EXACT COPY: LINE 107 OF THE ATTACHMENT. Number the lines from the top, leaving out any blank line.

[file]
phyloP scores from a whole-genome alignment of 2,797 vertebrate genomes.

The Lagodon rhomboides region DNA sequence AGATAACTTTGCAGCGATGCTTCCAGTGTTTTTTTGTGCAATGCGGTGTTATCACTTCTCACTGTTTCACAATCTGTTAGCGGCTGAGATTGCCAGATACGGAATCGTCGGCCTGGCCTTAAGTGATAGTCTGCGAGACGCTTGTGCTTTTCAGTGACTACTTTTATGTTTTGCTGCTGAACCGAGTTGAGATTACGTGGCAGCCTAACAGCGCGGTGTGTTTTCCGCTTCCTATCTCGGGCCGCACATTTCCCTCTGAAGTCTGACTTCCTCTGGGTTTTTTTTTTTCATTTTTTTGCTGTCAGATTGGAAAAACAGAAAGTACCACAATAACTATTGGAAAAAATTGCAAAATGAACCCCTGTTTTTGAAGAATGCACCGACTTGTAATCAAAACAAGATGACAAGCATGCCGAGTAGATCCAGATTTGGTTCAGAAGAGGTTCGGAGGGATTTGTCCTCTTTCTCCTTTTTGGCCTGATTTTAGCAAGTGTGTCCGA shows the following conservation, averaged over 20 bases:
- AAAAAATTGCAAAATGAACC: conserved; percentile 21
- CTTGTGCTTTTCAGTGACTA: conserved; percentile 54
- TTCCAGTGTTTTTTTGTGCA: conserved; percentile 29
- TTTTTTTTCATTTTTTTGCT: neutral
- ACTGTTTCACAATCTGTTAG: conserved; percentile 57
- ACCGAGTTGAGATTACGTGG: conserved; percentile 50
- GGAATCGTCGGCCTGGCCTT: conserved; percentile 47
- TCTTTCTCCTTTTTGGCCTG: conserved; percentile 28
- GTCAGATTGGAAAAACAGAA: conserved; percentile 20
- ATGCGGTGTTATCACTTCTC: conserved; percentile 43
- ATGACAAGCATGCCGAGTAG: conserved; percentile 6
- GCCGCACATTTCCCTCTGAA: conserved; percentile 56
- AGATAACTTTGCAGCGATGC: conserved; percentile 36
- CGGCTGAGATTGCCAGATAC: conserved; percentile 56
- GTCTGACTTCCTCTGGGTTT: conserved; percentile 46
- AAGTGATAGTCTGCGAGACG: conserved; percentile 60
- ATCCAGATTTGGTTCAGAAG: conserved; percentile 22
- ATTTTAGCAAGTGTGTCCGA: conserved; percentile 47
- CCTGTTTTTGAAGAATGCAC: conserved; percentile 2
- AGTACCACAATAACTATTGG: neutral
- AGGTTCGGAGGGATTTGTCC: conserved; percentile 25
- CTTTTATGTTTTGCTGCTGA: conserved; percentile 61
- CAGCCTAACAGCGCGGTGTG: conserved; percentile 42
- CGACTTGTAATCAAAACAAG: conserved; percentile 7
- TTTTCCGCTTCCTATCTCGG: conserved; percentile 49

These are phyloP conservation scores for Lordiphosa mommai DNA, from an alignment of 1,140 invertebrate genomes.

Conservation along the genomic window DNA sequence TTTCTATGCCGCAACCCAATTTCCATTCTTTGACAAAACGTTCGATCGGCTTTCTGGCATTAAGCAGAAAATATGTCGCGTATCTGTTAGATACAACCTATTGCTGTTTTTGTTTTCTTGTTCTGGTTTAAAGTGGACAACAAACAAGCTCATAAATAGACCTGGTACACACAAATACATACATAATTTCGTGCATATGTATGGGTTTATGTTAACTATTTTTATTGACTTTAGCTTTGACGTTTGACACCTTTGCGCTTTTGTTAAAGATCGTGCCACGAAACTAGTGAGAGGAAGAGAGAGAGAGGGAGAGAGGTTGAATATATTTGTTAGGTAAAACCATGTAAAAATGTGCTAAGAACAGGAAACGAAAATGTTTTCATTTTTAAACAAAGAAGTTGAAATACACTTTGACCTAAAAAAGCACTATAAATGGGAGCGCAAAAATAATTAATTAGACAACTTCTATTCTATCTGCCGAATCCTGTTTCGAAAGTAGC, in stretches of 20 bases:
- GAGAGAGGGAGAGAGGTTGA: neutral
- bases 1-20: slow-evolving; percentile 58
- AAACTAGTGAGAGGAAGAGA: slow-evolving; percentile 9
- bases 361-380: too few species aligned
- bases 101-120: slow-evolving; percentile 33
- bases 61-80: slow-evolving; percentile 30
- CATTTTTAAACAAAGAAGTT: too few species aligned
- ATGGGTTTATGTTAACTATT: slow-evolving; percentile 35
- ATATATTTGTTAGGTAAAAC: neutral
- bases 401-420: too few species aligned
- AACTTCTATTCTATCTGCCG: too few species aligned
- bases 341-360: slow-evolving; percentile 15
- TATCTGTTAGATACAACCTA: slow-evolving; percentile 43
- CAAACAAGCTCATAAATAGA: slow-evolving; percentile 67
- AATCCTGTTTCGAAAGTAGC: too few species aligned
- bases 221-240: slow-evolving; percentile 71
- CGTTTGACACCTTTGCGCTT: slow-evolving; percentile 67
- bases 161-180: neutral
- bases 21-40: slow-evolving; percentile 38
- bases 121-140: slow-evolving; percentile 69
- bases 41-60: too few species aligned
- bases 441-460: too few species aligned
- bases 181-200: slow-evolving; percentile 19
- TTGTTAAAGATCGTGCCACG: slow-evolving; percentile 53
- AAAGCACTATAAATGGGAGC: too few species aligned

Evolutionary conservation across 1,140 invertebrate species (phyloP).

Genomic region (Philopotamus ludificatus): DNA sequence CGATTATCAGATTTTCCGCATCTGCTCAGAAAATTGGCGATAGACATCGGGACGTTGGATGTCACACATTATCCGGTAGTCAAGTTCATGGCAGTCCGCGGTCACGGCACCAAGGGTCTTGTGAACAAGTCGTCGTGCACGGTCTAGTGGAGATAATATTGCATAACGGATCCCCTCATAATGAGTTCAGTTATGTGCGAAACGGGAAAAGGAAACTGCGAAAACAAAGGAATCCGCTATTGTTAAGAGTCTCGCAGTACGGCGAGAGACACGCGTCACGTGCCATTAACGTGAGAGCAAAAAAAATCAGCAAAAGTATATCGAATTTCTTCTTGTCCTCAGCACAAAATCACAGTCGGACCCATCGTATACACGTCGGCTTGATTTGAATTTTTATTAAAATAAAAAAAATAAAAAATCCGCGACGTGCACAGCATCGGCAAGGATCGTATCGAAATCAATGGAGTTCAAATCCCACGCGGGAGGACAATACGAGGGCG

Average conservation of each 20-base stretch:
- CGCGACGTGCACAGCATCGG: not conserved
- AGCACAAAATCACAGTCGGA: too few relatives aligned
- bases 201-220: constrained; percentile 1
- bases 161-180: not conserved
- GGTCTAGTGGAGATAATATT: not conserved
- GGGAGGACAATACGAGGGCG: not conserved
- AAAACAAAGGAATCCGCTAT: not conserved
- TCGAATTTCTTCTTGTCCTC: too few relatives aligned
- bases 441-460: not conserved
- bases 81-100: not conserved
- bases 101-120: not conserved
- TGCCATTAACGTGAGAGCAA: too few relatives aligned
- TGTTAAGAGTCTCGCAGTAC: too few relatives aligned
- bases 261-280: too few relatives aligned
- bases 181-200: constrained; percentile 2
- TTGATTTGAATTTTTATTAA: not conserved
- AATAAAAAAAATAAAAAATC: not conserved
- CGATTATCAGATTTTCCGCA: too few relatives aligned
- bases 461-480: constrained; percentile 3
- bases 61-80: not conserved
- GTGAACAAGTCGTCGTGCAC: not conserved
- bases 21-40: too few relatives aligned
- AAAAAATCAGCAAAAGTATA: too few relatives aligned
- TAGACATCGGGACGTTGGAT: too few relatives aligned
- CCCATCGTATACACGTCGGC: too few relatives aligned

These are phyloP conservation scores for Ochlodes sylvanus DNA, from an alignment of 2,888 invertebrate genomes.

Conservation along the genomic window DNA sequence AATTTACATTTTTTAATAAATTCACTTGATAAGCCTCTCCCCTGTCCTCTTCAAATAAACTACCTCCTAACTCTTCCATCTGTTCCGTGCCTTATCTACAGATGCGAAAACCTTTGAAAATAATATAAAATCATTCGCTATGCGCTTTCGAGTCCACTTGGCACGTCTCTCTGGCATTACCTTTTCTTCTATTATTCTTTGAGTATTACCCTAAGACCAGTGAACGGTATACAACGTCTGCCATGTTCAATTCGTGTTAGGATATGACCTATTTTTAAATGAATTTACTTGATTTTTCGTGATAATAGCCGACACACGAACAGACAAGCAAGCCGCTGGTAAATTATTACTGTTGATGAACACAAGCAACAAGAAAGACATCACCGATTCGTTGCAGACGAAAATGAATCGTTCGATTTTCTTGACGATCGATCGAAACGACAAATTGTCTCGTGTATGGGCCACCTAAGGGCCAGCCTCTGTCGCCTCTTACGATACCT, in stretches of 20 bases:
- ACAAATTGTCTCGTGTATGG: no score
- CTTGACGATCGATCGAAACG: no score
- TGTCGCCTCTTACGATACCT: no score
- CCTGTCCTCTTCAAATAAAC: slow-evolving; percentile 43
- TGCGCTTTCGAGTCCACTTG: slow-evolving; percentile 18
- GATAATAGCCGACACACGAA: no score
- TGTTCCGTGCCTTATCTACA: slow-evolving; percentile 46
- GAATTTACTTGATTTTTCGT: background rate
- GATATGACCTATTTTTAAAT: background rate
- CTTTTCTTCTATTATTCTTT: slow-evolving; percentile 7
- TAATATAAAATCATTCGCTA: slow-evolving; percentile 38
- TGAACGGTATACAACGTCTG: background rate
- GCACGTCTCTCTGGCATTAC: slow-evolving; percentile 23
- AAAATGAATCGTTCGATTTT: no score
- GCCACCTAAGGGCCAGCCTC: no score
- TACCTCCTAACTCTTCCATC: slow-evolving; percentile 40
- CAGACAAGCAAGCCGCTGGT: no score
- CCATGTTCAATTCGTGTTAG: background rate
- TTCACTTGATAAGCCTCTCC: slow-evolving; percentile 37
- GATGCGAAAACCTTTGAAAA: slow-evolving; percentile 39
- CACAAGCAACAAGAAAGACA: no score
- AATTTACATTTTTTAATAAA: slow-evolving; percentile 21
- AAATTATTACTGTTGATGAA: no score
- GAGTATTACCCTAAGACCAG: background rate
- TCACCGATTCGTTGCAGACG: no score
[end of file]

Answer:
- AAATTATTACTGTTGATGAA: no score